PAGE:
**Methods**: We consider cluster randomized trials with staggered enrollment, in each of which the order of enrollment is based on the total number of ties (contacts) from individuals within a cluster to individuals in other clusters. These designs can accommodate connectivity based either on the total number of inter-cluster connections at baseline or on connections only to untreated clusters, and include options analogous both to traditional Parallel and Stepped Wedge designs. We further allow for control clusters to be “held-back” from re-randomization for some period. We investigate the performance of these designs in terms of epidemic control (time to end of epidemic and cumulative incidence) and power to detect vaccine effect by simulating vaccination trials during an SEIR-type epidemic outbreak using a network-structured agent-based model.

**Results**: In our simulations, connectivity-informed designs lead to lower peak infectiousness than comparable traditional study designs and a 20% reduction in cumulative incidence, but have little impact on epidemic length. Power to detect differences in incidence across clusters is reduced in all connectivity-informed designs. However the inclusion of even a brief “holdback” restores most of the power lost in comparison to a traditional Stepped Wedge approach.

**Conclusions**: Incorporating information about cluster connectivity in design of cluster randomized trials can increase their public health impact, especially in acute outbreak settings. Using this information helps control outbreaks – by minimizing the number of cross-cluster infections – with modest cost in power to detect an effective intervention.

The canonical gradient of the target parameter at a particular data distribution will depend on the data distribution through an infinite dimensional nuisance parameter which can be defined as the minimizer of the expectation of a loss function (e.g., log-likelihood loss). For many models and target parameters the nuisance parameter can be split up in two components, one required for evaluation of the target parameter and one real nuisance parameter. The only smoothness condition we will enforce on the statistical model is that these nuisance parameters are multivariate real valued cadlag functions and have a finite supremum and variation norm.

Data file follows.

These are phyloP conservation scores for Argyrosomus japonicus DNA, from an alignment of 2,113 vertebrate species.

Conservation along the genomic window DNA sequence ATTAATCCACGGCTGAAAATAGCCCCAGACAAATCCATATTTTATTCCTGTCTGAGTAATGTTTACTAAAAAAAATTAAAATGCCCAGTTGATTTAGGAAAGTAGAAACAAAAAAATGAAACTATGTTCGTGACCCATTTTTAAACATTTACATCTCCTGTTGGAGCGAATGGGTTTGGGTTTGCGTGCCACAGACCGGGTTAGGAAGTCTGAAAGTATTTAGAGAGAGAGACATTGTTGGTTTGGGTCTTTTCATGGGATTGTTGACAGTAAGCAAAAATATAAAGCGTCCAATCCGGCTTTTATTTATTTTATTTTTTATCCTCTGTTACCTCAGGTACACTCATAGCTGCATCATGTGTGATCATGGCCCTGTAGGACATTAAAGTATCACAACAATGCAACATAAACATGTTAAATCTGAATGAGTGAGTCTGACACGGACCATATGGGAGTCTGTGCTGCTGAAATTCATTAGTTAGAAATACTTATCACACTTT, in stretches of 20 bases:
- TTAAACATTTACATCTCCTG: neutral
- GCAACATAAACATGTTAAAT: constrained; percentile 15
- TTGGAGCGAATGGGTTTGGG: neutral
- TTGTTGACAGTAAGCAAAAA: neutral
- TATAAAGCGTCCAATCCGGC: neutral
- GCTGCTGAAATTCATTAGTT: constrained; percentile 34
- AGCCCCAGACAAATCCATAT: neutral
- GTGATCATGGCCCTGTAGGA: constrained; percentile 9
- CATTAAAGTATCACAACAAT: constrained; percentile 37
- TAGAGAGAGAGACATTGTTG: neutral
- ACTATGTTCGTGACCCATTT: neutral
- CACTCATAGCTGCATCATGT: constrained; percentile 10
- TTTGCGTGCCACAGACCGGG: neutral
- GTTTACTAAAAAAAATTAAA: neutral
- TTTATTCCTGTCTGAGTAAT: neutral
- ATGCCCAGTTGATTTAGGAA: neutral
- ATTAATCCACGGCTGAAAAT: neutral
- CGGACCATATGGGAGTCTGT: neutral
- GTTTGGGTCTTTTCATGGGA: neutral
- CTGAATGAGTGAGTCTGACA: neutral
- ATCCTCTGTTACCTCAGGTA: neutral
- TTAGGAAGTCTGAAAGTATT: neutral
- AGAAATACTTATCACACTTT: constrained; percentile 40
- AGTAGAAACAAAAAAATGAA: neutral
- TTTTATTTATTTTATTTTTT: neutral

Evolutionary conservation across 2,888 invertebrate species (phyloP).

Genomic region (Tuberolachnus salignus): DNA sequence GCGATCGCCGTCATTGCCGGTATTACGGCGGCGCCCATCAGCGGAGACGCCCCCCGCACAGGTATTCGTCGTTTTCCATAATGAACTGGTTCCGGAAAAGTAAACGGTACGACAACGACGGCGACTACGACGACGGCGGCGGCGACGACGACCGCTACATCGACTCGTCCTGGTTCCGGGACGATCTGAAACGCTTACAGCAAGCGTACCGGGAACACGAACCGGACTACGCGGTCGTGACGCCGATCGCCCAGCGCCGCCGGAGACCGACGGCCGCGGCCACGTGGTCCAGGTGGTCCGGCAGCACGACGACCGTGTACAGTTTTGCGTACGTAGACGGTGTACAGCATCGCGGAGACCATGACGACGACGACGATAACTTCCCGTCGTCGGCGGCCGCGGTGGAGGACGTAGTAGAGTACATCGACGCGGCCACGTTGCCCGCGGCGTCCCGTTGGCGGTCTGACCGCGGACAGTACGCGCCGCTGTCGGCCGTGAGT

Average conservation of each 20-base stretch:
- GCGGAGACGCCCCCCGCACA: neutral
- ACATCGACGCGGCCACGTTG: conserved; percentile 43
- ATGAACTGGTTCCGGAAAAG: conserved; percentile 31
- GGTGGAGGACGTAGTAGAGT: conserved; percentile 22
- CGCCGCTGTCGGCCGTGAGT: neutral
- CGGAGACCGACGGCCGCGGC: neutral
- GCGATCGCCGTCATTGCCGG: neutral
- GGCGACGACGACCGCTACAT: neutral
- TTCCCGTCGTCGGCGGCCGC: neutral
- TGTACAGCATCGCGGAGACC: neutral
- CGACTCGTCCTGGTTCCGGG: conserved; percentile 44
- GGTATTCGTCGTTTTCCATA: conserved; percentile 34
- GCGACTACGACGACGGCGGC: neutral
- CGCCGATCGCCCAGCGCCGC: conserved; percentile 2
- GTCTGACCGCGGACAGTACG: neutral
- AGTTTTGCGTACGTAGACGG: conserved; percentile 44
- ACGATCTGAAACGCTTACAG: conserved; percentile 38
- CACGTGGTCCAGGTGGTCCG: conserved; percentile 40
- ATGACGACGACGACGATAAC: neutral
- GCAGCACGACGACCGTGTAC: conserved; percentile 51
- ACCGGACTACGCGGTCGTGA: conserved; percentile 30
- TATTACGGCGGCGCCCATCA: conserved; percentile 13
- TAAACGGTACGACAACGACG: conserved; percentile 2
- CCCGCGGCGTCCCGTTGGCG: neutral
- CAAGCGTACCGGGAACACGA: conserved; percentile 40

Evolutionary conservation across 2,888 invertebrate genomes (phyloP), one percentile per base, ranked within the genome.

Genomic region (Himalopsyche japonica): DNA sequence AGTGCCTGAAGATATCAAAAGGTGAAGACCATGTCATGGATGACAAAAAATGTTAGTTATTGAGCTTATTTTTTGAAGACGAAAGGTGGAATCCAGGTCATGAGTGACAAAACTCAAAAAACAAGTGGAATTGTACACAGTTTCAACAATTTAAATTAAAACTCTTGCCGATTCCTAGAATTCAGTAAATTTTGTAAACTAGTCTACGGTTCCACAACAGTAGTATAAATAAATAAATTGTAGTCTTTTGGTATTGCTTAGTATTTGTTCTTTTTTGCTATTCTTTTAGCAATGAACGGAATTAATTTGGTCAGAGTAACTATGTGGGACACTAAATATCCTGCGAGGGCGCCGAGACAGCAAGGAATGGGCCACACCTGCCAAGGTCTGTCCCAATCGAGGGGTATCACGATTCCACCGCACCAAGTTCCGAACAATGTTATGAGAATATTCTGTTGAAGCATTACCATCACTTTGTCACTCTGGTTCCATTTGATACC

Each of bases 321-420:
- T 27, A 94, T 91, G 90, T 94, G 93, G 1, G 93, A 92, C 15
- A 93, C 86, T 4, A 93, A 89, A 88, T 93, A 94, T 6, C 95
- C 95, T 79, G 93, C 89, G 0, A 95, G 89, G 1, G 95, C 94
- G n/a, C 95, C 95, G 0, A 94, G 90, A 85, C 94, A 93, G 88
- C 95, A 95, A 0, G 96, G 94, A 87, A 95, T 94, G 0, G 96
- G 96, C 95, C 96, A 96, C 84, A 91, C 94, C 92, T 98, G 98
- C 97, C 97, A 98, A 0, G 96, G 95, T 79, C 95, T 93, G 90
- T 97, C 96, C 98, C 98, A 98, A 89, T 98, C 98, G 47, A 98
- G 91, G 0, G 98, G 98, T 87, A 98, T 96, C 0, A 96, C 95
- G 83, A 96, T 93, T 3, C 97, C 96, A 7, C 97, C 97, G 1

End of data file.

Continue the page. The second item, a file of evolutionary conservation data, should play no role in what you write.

We propose a general one-step targeted minimum loss-based estimator (TMLE) based on an initial estimator of the nuisance parameters defined by a loss-based super-learner that uses cross-validation to combine a library of candidate estimators. We enforce this library to contain minimum loss based estimators minimizing the empirical risk over the parameter space under the additional constraint that the variation norm is bounded by a set constant, across a set of constants for which the maximal constant converges to infinity with sample size. We show that this super-learner is not only asymptotically equivalent with the best performing algorithm in the library, but also that it always converges to the true nuisance parameter values at a rate faster than $n^{-1/4}$. This minimal rate applies to each dimension of the data and even to nonparametric statistical models. We also demonstrate that the implementation of these constant-specific minimum loss-based estimators can be carried out by minimizing the empirical risk over linear combinations of basis functions under the constraint that the sum of the absolute value of the coefficients is smaller than the constant (e.g., Lasso regression), making our proposed estimators practically feasible.

Based on this rate of the super-learner of the nuisance parameter, we can establish that this one-step TMLE is asymptotically efficient at any data generating distribution in the model, under very weak structural conditions on the target parameter mapping and model. We demonstrate our general theorems by constructing such a one-step TMLE of the average causal effect in a nonparametric model, and presenting the corresponding efficiency theorem. ]]>